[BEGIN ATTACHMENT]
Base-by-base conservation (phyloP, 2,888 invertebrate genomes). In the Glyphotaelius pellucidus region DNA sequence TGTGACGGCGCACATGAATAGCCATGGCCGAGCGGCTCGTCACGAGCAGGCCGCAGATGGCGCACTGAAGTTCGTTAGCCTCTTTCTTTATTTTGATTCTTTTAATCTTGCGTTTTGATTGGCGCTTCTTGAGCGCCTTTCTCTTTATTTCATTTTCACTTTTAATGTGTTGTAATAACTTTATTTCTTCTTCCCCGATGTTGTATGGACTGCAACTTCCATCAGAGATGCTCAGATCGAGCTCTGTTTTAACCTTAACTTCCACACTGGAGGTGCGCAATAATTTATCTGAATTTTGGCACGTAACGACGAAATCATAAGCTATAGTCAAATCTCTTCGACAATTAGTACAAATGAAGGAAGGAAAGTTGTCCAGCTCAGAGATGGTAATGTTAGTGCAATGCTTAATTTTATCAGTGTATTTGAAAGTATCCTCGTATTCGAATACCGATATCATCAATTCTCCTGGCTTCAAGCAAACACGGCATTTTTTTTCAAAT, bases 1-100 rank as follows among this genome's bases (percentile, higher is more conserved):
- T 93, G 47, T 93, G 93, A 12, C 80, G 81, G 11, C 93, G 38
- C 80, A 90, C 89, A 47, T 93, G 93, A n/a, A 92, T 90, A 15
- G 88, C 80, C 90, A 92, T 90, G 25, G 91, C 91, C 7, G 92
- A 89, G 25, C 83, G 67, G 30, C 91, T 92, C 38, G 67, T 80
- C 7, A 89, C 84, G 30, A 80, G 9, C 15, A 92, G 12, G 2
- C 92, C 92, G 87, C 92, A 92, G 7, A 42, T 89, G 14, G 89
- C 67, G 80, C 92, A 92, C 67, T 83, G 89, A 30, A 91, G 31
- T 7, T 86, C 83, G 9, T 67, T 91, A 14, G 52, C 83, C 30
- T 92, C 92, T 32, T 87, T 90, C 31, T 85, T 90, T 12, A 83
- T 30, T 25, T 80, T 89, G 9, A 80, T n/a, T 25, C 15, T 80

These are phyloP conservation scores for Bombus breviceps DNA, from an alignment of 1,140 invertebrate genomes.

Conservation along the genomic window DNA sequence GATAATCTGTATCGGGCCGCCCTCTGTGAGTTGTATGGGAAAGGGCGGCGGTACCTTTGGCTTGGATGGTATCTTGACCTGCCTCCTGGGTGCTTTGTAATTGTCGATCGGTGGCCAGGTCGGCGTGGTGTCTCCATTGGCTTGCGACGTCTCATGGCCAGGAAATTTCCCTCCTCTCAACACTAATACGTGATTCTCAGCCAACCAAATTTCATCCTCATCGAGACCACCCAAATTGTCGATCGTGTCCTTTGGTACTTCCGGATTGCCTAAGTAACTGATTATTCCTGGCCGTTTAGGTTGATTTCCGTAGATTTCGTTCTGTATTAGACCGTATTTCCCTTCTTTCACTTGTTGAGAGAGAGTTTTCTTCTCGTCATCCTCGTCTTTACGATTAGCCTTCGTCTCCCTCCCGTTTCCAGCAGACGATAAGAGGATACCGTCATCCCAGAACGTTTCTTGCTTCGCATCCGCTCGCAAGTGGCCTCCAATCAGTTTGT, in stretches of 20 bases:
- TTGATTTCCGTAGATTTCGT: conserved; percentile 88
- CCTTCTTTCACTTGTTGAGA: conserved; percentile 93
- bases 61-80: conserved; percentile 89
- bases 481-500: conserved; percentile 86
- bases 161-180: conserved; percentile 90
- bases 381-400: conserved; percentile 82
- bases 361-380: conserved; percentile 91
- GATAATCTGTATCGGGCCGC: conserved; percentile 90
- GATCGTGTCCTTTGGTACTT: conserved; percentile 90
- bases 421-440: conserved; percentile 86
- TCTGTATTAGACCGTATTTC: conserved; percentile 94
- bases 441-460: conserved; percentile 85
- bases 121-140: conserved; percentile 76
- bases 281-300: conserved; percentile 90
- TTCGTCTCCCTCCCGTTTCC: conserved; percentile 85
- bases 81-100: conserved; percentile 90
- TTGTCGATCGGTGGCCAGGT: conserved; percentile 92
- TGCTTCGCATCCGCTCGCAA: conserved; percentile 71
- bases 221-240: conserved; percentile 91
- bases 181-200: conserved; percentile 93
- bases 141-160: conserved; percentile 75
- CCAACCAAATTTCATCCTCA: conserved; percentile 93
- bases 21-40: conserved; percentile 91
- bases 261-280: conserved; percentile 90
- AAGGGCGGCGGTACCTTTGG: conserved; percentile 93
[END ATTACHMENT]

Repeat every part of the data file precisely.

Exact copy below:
Base-by-base conservation (phyloP, 2,888 invertebrate genomes). In the Glyphotaelius pellucidus region DNA sequence TGTGACGGCGCACATGAATAGCCATGGCCGAGCGGCTCGTCACGAGCAGGCCGCAGATGGCGCACTGAAGTTCGTTAGCCTCTTTCTTTATTTTGATTCTTTTAATCTTGCGTTTTGATTGGCGCTTCTTGAGCGCCTTTCTCTTTATTTCATTTTCACTTTTAATGTGTTGTAATAACTTTATTTCTTCTTCCCCGATGTTGTATGGACTGCAACTTCCATCAGAGATGCTCAGATCGAGCTCTGTTTTAACCTTAACTTCCACACTGGAGGTGCGCAATAATTTATCTGAATTTTGGCACGTAACGACGAAATCATAAGCTATAGTCAAATCTCTTCGACAATTAGTACAAATGAAGGAAGGAAAGTTGTCCAGCTCAGAGATGGTAATGTTAGTGCAATGCTTAATTTTATCAGTGTATTTGAAAGTATCCTCGTATTCGAATACCGATATCATCAATTCTCCTGGCTTCAAGCAAACACGGCATTTTTTTTCAAAT, bases 1-100 rank as follows among this genome's bases (percentile, higher is more conserved):
- T 93, G 47, T 93, G 93, A 12, C 80, G 81, G 11, C 93, G 38
- C 80, A 90, C 89, A 47, T 93, G 93, A n/a, A 92, T 90, A 15
- G 88, C 80, C 90, A 92, T 90, G 25, G 91, C 91, C 7, G 92
- A 89, G 25, C 83, G 67, G 30, C 91, T 92, C 38, G 67, T 80
- C 7, A 89, C 84, G 30, A 80, G 9, C 15, A 92, G 12, G 2
- C 92, C 92, G 87, C 92, A 92, G 7, A 42, T 89, G 14, G 89
- C 67, G 80, C 92, A 92, C 67, T 83, G 89, A 30, A 91, G 31
- T 7, T 86, C 83, G 9, T 67, T 91, A 14, G 52, C 83, C 30
- T 92, C 92, T 32, T 87, T 90, C 31, T 85, T 90, T 12, A 83
- T 30, T 25, T 80, T 89, G 9, A 80, T n/a, T 25, C 15, T 80

These are phyloP conservation scores for Bombus breviceps DNA, from an alignment of 1,140 invertebrate genomes.

Conservation along the genomic window DNA sequence GATAATCTGTATCGGGCCGCCCTCTGTGAGTTGTATGGGAAAGGGCGGCGGTACCTTTGGCTTGGATGGTATCTTGACCTGCCTCCTGGGTGCTTTGTAATTGTCGATCGGTGGCCAGGTCGGCGTGGTGTCTCCATTGGCTTGCGACGTCTCATGGCCAGGAAATTTCCCTCCTCTCAACACTAATACGTGATTCTCAGCCAACCAAATTTCATCCTCATCGAGACCACCCAAATTGTCGATCGTGTCCTTTGGTACTTCCGGATTGCCTAAGTAACTGATTATTCCTGGCCGTTTAGGTTGATTTCCGTAGATTTCGTTCTGTATTAGACCGTATTTCCCTTCTTTCACTTGTTGAGAGAGAGTTTTCTTCTCGTCATCCTCGTCTTTACGATTAGCCTTCGTCTCCCTCCCGTTTCCAGCAGACGATAAGAGGATACCGTCATCCCAGAACGTTTCTTGCTTCGCATCCGCTCGCAAGTGGCCTCCAATCAGTTTGT, in stretches of 20 bases:
- TTGATTTCCGTAGATTTCGT: conserved; percentile 88
- CCTTCTTTCACTTGTTGAGA: conserved; percentile 93
- bases 61-80: conserved; percentile 89
- bases 481-500: conserved; percentile 86
- bases 161-180: conserved; percentile 90
- bases 381-400: conserved; percentile 82
- bases 361-380: conserved; percentile 91
- GATAATCTGTATCGGGCCGC: conserved; percentile 90
- GATCGTGTCCTTTGGTACTT: conserved; percentile 90
- bases 421-440: conserved; percentile 86
- TCTGTATTAGACCGTATTTC: conserved; percentile 94
- bases 441-460: conserved; percentile 85
- bases 121-140: conserved; percentile 76
- bases 281-300: conserved; percentile 90
- TTCGTCTCCCTCCCGTTTCC: conserved; percentile 85
- bases 81-100: conserved; percentile 90
- TTGTCGATCGGTGGCCAGGT: conserved; percentile 92
- TGCTTCGCATCCGCTCGCAA: conserved; percentile 71
- bases 221-240: conserved; percentile 91
- bases 181-200: conserved; percentile 93
- bases 141-160: conserved; percentile 75
- CCAACCAAATTTCATCCTCA: conserved; percentile 93
- bases 21-40: conserved; percentile 91
- bases 261-280: conserved; percentile 90
- AAGGGCGGCGGTACCTTTGG: conserved; percentile 93